News Story

Mormon Helping Hands Unite Ugandans as They Serve Their Communities

Congregations of The Church of Jesus Christ of Latter-day Saints recently joined with their neighbors and community leaders to participate in what is known as Mormon Helping Hands.

Throughout Uganda volunteers dressed in their trademark bright yellow vests or shirts have been rendering community service.  If you were to ask them who they are and why they are doing this, they would tell you they are Christians following Jesus Christ's example of serving others.

Congregations of The Church of Jesus Christ of Latter-day Saints recently joined with their neighbors and community leaders to participate in what is known as Mormon Helping Hands. Each unit of the Church worked with local governments, schools, or hospitals to find a project that could be completed with volunteer man-hours and would support and improve the communities in which they live.

This year throughout the Uganda Kampala Mission, members in Njeru, Jinja, Mpumudde, and Seeta cleaned local health centers inside and out.  Hospitals and maternity centers were the focus of cleaning projects by members from Walukuba and Bugembe. 

In Bugembe they were joined by Muslim volunteers who were there to also clean.  One of the Muslim friends commented, “It is good we can work together as Christians and Muslims and know that we are doing the work of God.”

In Kajjansi, Mengo, Kololo, Ntinda, and Iganga cleaning projects at nearby schools were carried out.  Inside, classrooms were mopped and rooms were cleaned, while outside the compounds were slashed, trimmed and rubbish removed.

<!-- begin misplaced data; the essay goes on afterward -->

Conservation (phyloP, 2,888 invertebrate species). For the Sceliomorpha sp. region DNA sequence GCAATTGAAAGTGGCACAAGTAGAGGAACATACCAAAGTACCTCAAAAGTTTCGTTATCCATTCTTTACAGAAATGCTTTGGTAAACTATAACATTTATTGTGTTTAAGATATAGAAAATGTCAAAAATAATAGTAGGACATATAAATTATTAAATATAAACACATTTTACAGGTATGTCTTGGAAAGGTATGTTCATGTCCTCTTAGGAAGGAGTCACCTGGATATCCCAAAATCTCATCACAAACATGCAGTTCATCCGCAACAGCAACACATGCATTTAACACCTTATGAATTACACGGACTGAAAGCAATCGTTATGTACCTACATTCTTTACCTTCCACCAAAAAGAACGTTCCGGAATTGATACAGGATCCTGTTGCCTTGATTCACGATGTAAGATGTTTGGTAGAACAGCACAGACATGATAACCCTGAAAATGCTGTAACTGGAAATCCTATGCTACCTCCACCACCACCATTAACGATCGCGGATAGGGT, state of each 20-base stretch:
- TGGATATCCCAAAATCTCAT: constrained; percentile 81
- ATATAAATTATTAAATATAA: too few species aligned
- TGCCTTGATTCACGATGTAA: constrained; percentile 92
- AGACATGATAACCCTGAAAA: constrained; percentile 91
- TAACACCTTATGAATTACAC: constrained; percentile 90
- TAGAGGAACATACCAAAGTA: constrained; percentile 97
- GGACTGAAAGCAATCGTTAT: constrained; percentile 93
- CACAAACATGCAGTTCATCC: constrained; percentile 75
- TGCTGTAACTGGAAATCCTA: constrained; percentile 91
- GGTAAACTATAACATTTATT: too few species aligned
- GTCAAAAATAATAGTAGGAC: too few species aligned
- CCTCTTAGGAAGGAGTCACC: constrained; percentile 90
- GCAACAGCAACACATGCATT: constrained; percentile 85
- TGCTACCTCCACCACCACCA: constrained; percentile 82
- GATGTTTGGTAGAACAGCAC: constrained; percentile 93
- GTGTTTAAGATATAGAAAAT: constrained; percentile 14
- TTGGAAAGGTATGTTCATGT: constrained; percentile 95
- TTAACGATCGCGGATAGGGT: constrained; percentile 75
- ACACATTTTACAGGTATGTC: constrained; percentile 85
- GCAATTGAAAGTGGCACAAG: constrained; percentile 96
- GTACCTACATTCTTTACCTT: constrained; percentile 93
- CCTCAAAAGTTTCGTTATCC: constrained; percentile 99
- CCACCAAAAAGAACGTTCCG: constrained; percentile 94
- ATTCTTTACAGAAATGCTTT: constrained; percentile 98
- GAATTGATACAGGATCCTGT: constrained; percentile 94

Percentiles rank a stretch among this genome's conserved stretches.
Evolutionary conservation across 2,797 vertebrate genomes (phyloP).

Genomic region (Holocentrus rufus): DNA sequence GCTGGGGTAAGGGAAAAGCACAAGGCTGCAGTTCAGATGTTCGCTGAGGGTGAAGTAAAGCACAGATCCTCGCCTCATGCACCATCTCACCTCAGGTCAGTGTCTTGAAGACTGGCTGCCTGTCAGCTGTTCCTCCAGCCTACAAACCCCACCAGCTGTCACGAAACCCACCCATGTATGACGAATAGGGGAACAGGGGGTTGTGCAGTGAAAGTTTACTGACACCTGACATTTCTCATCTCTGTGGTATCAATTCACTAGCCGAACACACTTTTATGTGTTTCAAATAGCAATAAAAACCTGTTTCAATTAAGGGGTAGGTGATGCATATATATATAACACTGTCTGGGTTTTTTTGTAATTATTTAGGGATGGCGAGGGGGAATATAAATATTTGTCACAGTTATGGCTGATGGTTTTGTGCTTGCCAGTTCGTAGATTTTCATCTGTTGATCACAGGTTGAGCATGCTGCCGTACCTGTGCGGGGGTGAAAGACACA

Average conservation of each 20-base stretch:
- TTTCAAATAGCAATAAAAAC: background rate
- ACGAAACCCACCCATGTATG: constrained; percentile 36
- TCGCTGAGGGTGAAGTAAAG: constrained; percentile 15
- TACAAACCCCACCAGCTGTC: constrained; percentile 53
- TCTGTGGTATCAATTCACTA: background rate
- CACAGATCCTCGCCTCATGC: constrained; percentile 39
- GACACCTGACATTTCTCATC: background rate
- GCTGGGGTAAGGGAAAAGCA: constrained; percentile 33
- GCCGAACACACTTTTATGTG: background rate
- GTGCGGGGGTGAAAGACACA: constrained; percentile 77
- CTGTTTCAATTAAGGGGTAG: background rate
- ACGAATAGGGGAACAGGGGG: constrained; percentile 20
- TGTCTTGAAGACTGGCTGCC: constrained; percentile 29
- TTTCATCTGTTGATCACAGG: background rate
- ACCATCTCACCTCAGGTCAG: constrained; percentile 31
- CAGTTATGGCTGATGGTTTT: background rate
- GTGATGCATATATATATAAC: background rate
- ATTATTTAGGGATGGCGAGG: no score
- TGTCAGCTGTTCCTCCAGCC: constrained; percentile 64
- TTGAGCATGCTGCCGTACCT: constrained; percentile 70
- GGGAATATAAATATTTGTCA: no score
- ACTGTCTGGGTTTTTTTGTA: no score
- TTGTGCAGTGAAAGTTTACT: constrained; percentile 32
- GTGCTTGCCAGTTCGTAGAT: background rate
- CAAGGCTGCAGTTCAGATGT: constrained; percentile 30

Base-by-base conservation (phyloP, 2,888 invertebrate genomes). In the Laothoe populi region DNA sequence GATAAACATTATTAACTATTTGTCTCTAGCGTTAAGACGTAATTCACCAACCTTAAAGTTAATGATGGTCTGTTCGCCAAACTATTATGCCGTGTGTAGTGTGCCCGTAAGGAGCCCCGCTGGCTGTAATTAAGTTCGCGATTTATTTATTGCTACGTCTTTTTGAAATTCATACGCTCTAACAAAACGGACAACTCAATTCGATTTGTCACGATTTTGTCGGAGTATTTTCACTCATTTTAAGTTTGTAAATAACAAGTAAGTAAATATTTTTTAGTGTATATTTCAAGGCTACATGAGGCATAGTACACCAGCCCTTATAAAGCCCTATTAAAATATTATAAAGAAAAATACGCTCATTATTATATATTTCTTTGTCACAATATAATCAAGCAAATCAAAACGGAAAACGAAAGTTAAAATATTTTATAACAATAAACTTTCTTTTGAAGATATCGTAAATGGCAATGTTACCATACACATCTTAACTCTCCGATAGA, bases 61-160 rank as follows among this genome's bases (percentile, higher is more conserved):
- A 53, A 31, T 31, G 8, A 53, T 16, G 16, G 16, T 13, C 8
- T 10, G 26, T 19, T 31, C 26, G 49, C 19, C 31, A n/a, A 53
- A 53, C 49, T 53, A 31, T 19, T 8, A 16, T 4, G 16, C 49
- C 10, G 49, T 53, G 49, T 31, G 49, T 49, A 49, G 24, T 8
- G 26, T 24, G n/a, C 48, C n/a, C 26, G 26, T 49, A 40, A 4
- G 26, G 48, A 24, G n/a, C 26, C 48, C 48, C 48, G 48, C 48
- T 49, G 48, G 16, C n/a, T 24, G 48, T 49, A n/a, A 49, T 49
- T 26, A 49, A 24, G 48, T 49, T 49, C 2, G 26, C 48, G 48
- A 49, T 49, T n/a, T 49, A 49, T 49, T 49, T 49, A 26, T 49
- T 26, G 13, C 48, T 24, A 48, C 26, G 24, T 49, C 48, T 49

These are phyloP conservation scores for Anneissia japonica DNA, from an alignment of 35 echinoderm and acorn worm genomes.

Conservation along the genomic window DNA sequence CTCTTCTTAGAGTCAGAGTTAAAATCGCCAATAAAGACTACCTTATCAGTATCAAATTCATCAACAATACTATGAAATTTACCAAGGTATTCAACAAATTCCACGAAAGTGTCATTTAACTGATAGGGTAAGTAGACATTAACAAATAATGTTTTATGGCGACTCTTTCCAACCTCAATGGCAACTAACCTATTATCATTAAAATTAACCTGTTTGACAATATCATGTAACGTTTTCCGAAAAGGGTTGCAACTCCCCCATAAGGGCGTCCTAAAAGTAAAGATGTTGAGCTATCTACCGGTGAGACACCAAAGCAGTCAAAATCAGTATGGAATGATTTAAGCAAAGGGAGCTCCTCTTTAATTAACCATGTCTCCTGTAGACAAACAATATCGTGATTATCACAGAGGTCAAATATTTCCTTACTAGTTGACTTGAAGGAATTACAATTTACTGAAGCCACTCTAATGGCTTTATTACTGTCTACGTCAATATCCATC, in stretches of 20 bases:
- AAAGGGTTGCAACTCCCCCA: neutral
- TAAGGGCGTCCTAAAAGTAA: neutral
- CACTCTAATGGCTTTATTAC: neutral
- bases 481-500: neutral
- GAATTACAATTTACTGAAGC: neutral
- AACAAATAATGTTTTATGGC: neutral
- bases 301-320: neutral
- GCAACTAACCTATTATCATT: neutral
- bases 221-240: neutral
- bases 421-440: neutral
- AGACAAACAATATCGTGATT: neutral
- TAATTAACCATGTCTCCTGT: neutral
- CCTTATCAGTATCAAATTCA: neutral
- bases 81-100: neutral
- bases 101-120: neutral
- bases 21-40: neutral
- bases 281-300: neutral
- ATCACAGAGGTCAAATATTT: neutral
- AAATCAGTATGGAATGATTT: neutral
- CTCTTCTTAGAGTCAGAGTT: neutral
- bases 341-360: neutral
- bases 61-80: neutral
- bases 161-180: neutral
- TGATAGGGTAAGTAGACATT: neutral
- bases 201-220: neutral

Following the school cleaning in Iganga, trees were planted to provide shelter and a good learning environment for the future.  One Church member used his artistic talents and painted maps of Africa and Uganda on the outside walls at the school, as well as behavior reminder signs for the compound. 

Members in Gulu and Lira spent many hours on two different days cleaning the streets and market areas in their municipalities.

In Mukono and Kabowa volunteers performed similar services in their communities as they swept, picked up rubbish and unblocked drains.  

In Masaka, the volunteers worked with local police authorities and undertook a project to beautify the Masaka Police Barracks by cleaning the roadside, trimming trees, clearing around the living quarters, and cleaning the exterior of the health clinic.  Speaking on behalf of his staff, the District Police Commander thanked the volunteers and told them he “appreciated the sign of brotherhood in the community.”

The Uganda Kampala Mission also includes the countries of Ethiopia and Rwanda.  Members in Ethiopia did similar projects by cleaning roadsides and markets in their local communities.  After planting 710 trees along a government fence line in Wendo Genet, volunteers were told by a local government leader, “You show by example; this is the first time a church has participated in community work.”

In Rwanda the three congregations individually carried out projects to distribute reading glasses to the citizens in Kigali.  Approximately 850 people came to get glasses and nearly 900 pair of glasses were handed out.

The Helping Hands Program of the Church has become an annual event.  This year over 1000 volunteers donated more than 3600 hours of service throughout the Mission.  Not only do the volunteers look for local projects, but in times of natural disasters or emergencies they are ready to serve.  The assistance of Mormon Helping Hands has been used worldwide in projects that have varied from assisting victims of earthquakes, floods, tsunamis, and hurricanes to volunteering at the World Cup in Brazil earlier this year.     

Church members enjoy the fellowship that comes from working together and along side community leaders.  The reward comes when local leaders express appreciation, like that from a village leader in Nantabulirwa who said, “We thank you for keeping our village in your hearts.”

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